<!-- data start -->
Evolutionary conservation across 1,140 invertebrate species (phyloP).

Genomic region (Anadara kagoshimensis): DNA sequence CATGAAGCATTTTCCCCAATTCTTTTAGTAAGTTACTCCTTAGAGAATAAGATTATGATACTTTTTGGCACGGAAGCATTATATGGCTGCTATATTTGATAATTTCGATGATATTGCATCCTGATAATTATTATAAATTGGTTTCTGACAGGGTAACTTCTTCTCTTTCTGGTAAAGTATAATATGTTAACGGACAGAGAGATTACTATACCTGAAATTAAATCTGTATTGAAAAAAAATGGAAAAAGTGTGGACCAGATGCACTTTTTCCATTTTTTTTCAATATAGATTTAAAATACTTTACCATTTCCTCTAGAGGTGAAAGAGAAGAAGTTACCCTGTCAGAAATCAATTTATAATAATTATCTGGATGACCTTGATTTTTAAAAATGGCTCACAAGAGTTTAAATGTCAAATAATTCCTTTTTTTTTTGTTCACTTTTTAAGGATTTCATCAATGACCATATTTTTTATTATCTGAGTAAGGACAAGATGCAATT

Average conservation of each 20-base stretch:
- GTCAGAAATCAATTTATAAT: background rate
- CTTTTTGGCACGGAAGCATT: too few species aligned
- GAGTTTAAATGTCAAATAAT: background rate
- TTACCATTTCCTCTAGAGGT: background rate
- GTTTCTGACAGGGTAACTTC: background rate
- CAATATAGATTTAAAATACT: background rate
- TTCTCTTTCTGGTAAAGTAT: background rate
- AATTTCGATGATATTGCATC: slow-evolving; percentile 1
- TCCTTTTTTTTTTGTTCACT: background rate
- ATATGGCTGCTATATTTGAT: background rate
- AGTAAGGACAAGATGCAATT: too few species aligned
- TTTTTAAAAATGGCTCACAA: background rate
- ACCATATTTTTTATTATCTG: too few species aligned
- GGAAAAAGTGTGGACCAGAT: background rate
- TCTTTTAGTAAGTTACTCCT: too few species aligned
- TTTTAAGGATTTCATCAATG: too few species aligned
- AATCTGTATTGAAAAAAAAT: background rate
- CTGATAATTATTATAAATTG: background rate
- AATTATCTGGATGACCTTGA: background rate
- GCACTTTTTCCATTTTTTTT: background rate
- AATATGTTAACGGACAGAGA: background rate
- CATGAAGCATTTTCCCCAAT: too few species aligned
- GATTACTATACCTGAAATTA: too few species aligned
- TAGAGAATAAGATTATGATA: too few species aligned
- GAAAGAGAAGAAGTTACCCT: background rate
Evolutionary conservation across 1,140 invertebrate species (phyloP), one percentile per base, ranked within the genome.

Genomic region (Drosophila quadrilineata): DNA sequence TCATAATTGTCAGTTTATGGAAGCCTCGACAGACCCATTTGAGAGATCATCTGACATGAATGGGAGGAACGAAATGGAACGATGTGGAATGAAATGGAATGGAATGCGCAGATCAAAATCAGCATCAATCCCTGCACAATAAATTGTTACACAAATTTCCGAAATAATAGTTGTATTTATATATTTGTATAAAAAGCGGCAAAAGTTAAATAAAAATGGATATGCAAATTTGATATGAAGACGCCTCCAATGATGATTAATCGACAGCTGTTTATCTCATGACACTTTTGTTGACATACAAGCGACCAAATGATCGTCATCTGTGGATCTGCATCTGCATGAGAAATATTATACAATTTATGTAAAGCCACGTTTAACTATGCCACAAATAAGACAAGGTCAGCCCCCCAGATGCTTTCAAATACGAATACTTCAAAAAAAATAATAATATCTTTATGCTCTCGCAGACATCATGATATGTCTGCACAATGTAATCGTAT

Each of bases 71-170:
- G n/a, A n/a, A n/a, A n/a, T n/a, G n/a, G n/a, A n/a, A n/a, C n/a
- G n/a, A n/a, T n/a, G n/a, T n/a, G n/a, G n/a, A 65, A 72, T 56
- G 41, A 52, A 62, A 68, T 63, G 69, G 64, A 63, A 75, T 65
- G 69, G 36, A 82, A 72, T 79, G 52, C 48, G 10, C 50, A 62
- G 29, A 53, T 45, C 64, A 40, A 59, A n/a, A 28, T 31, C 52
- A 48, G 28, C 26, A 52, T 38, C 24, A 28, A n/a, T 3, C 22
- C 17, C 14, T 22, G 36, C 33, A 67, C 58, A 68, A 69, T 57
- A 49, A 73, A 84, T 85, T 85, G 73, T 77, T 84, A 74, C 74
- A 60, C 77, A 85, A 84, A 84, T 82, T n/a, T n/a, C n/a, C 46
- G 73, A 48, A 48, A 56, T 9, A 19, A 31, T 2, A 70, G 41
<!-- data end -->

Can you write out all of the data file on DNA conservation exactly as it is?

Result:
Evolutionary conservation across 1,140 invertebrate species (phyloP).

Genomic region (Anadara kagoshimensis): DNA sequence CATGAAGCATTTTCCCCAATTCTTTTAGTAAGTTACTCCTTAGAGAATAAGATTATGATACTTTTTGGCACGGAAGCATTATATGGCTGCTATATTTGATAATTTCGATGATATTGCATCCTGATAATTATTATAAATTGGTTTCTGACAGGGTAACTTCTTCTCTTTCTGGTAAAGTATAATATGTTAACGGACAGAGAGATTACTATACCTGAAATTAAATCTGTATTGAAAAAAAATGGAAAAAGTGTGGACCAGATGCACTTTTTCCATTTTTTTTCAATATAGATTTAAAATACTTTACCATTTCCTCTAGAGGTGAAAGAGAAGAAGTTACCCTGTCAGAAATCAATTTATAATAATTATCTGGATGACCTTGATTTTTAAAAATGGCTCACAAGAGTTTAAATGTCAAATAATTCCTTTTTTTTTTGTTCACTTTTTAAGGATTTCATCAATGACCATATTTTTTATTATCTGAGTAAGGACAAGATGCAATT

Average conservation of each 20-base stretch:
- GTCAGAAATCAATTTATAAT: background rate
- CTTTTTGGCACGGAAGCATT: too few species aligned
- GAGTTTAAATGTCAAATAAT: background rate
- TTACCATTTCCTCTAGAGGT: background rate
- GTTTCTGACAGGGTAACTTC: background rate
- CAATATAGATTTAAAATACT: background rate
- TTCTCTTTCTGGTAAAGTAT: background rate
- AATTTCGATGATATTGCATC: slow-evolving; percentile 1
- TCCTTTTTTTTTTGTTCACT: background rate
- ATATGGCTGCTATATTTGAT: background rate
- AGTAAGGACAAGATGCAATT: too few species aligned
- TTTTTAAAAATGGCTCACAA: background rate
- ACCATATTTTTTATTATCTG: too few species aligned
- GGAAAAAGTGTGGACCAGAT: background rate
- TCTTTTAGTAAGTTACTCCT: too few species aligned
- TTTTAAGGATTTCATCAATG: too few species aligned
- AATCTGTATTGAAAAAAAAT: background rate
- CTGATAATTATTATAAATTG: background rate
- AATTATCTGGATGACCTTGA: background rate
- GCACTTTTTCCATTTTTTTT: background rate
- AATATGTTAACGGACAGAGA: background rate
- CATGAAGCATTTTCCCCAAT: too few species aligned
- GATTACTATACCTGAAATTA: too few species aligned
- TAGAGAATAAGATTATGATA: too few species aligned
- GAAAGAGAAGAAGTTACCCT: background rate
Evolutionary conservation across 1,140 invertebrate species (phyloP), one percentile per base, ranked within the genome.

Genomic region (Drosophila quadrilineata): DNA sequence TCATAATTGTCAGTTTATGGAAGCCTCGACAGACCCATTTGAGAGATCATCTGACATGAATGGGAGGAACGAAATGGAACGATGTGGAATGAAATGGAATGGAATGCGCAGATCAAAATCAGCATCAATCCCTGCACAATAAATTGTTACACAAATTTCCGAAATAATAGTTGTATTTATATATTTGTATAAAAAGCGGCAAAAGTTAAATAAAAATGGATATGCAAATTTGATATGAAGACGCCTCCAATGATGATTAATCGACAGCTGTTTATCTCATGACACTTTTGTTGACATACAAGCGACCAAATGATCGTCATCTGTGGATCTGCATCTGCATGAGAAATATTATACAATTTATGTAAAGCCACGTTTAACTATGCCACAAATAAGACAAGGTCAGCCCCCCAGATGCTTTCAAATACGAATACTTCAAAAAAAATAATAATATCTTTATGCTCTCGCAGACATCATGATATGTCTGCACAATGTAATCGTAT

Each of bases 71-170:
- G n/a, A n/a, A n/a, A n/a, T n/a, G n/a, G n/a, A n/a, A n/a, C n/a
- G n/a, A n/a, T n/a, G n/a, T n/a, G n/a, G n/a, A 65, A 72, T 56
- G 41, A 52, A 62, A 68, T 63, G 69, G 64, A 63, A 75, T 65
- G 69, G 36, A 82, A 72, T 79, G 52, C 48, G 10, C 50, A 62
- G 29, A 53, T 45, C 64, A 40, A 59, A n/a, A 28, T 31, C 52
- A 48, G 28, C 26, A 52, T 38, C 24, A 28, A n/a, T 3, C 22
- C 17, C 14, T 22, G 36, C 33, A 67, C 58, A 68, A 69, T 57
- A 49, A 73, A 84, T 85, T 85, G 73, T 77, T 84, A 74, C 74
- A 60, C 77, A 85, A 84, A 84, T 82, T n/a, T n/a, C n/a, C 46
- G 73, A 48, A 48, A 56, T 9, A 19, A 31, T 2, A 70, G 41